Vanessa and Olivia will also do some GPS (Global Positioning System) work to help create detailed digitized maps of the property (to outline the coffee plots, the forested plots, and other features on the landscape). We are also creating some educational documents that highlight the birds that visit the banana and hummingbird feeders. This farm has some nice cabins that can house up to 28 visitors and there are many tourists that visit between December and April of each year. So we are creating some educational material about both the resident and migratory birds that visit the feeders and are easily observed by the tourists.
Coffee is an important product for many people – those who grow it, those who export it, those who roast it, and those of us who drink it. Small “traditional” farms grow their coffee plants in the shade of taller native trees and those trees provide habitat for many birds. Thus, there are two strong connections between a place like northern Nicaragua and North Carolina: the coffee we crave, and the migratory birds we love. And now we have a third connection: a number of these coffee farms provide lodging and guides who are here to showcase the plants and animals, and the coffee process, to anyone who wishes to visit. Birdwatchers/nature lovers are a welcome addition to the economy of this region.
In subsequent posts, I will share a few adventures and discoveries during our time here. I will post images of some bird species that are local residents and which ar very much like some of our own residents, along with some familiar migrants. I will also describe the coffee-picking effort of Olivia and Vanessa and explain why they earned a whopping $0.25 (each) for their one hour of labor. So, make like our favorite local animal here, the sloth, and hang around.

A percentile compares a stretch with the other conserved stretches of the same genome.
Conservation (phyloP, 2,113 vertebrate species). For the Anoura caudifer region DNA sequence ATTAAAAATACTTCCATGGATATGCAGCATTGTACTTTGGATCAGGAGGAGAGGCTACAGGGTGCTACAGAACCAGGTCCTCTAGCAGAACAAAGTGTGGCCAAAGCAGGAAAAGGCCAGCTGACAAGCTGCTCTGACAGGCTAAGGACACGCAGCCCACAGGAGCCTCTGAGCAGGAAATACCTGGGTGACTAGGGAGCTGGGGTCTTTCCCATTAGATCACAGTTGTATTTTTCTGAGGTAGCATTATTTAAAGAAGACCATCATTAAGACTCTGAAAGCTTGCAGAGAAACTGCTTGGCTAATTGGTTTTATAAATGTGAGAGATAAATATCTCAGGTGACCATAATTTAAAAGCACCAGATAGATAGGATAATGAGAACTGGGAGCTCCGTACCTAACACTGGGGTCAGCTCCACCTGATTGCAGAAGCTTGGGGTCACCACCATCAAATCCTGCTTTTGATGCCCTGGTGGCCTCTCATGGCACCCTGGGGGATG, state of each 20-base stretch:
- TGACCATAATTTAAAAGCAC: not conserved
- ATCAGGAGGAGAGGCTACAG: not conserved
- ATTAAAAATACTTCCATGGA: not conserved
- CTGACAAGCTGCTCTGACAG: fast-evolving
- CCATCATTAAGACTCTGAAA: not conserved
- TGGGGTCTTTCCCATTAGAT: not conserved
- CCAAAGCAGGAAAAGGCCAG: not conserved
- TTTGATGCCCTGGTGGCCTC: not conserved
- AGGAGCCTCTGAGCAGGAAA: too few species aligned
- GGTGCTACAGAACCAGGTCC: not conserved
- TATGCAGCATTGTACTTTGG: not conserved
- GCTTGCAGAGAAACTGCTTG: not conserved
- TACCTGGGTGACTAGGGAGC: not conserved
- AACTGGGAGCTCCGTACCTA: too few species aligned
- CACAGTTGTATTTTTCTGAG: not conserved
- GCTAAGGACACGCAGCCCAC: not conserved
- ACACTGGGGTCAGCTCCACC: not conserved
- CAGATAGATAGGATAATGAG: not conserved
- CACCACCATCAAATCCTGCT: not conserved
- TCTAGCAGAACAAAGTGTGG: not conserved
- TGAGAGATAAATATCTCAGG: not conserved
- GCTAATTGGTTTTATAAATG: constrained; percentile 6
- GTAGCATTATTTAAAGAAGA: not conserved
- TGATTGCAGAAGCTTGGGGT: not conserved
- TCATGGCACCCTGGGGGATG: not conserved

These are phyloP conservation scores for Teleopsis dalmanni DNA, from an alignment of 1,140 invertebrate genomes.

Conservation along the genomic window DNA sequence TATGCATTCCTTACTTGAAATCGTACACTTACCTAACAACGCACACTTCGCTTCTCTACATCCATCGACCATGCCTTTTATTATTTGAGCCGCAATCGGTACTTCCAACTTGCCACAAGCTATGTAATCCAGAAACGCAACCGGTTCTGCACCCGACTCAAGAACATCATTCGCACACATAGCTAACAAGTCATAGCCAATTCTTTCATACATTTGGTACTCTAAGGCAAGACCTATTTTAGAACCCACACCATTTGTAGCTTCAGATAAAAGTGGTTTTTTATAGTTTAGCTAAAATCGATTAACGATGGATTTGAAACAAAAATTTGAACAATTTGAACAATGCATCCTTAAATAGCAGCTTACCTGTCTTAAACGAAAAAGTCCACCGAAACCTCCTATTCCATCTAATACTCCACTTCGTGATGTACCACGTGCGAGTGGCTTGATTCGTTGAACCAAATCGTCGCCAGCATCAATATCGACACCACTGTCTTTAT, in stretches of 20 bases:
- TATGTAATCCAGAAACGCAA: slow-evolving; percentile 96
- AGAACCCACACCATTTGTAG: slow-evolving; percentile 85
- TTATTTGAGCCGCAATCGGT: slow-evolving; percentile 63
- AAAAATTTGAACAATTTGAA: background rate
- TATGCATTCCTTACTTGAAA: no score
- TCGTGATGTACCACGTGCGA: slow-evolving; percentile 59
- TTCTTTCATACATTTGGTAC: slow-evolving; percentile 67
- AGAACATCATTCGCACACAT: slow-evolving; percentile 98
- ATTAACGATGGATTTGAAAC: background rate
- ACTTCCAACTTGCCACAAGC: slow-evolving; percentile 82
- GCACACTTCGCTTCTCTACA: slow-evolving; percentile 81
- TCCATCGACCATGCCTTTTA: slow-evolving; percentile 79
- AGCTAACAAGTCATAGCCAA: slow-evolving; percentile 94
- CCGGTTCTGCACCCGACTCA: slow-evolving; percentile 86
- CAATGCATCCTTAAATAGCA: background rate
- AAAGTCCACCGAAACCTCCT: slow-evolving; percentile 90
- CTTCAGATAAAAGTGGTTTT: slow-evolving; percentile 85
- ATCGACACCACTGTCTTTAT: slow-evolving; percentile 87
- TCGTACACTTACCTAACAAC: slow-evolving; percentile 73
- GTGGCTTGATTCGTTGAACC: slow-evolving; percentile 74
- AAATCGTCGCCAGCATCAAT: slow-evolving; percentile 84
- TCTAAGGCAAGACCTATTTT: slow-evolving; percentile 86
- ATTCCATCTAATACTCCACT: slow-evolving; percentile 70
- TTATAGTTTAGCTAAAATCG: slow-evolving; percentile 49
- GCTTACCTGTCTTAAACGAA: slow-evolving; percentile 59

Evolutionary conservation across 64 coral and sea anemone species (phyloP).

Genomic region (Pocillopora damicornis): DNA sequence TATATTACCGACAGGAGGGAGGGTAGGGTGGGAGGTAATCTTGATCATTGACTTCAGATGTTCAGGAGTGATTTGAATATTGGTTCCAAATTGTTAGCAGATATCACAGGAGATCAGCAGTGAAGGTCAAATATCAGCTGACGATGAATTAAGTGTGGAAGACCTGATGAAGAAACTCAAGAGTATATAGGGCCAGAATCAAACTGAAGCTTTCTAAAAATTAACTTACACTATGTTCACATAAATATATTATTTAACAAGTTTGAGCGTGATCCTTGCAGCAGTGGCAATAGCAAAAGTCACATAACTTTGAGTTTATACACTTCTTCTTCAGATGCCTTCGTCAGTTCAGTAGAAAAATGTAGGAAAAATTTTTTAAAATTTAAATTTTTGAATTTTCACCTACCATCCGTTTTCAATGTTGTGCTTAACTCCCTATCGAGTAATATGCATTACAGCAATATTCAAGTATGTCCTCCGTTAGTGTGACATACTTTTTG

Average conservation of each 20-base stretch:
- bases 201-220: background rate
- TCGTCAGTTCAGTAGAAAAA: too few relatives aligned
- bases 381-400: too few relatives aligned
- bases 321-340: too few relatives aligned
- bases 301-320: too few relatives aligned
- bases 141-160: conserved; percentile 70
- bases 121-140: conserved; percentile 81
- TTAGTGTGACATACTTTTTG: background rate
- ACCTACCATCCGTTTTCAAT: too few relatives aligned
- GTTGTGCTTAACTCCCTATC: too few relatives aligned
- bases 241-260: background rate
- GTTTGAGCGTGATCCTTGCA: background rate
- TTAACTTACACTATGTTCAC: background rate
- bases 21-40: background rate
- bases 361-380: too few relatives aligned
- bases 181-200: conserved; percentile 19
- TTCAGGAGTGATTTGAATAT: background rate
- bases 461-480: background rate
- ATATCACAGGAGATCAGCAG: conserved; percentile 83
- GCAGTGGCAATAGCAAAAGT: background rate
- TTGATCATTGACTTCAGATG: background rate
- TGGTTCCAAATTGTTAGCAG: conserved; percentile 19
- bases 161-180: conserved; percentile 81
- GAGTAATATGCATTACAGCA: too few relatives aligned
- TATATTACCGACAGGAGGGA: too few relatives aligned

Photos by John Gerwin except first photo by Dave Davenport.
Authored by John Gerwin, Research Curator, Ornithology, Museum of Natural Sciences; Treasurer, Wake Audubon.
As many of you know, Wake Audubon has supported a youth group for about 6 years now (the Young Naturalists Club). The Museum of Natural Sciences has supported such groups for many years (e.g. Junior Curators). As part of my job as a bird researcher at a public institution, I get to work with these groups, helping to co-lead various activities. Over the past two years I have been working with a handful of kids from each group. They have been assisting with activities in the bird specimen preparation lab, the bird collections, and bird banding at Prairie Ridge. This year, I was able to offer them a “field camp” to one of my research study sites, to provide additional experiences.
For this, we spent 5 days in mid-June in the Uwharrie National Forest, which is about 30 minutes southwest of Asheboro. The Uwharrie Mountains are the oldest known mountains and as such are well-worn. That makes them small by mountain standards – the highest peaks are only ~1000’ in elevation, with most of them topping out at 700-900 feet. But height is not the only factor – indeed, part of the camp was to see firsthand how the “aspect” of a mountain affects the habitat on that slope (the aspect is the direction the slope faces). And the see firsthand how steep some old mountains are! The bird I study primarily in this region is the Black-throated Green Warbler (BTNW), which is characterized as a bird of “northern” forests. This species is common in the higher Southern Appalachians, on up to Canada. Many such “boreal”, or northern, birds occur at the higher elevations because the habitats they seek are found on the north-facing slopes. BTNW’s in the Uwharries represent a disjunct population and are quite uncommon there. And there is yet another disjunct group in the Coastal Plain, from southeast Virginia to about Charleston, SC. I and colleagues are conducting habitat and genetic studies to understand more about this species across its range, and specifically, its behavior in the Uwharries region. One interesting thing I and my colleagues have documented over the past few years is that the BTNW occurs only on the north, northeast, and east slopes of Uwharrie mountains, but not on all mountains in that region.
3 members each from the Young Naturalists and Junior Curator programs came along. Our activities included the following: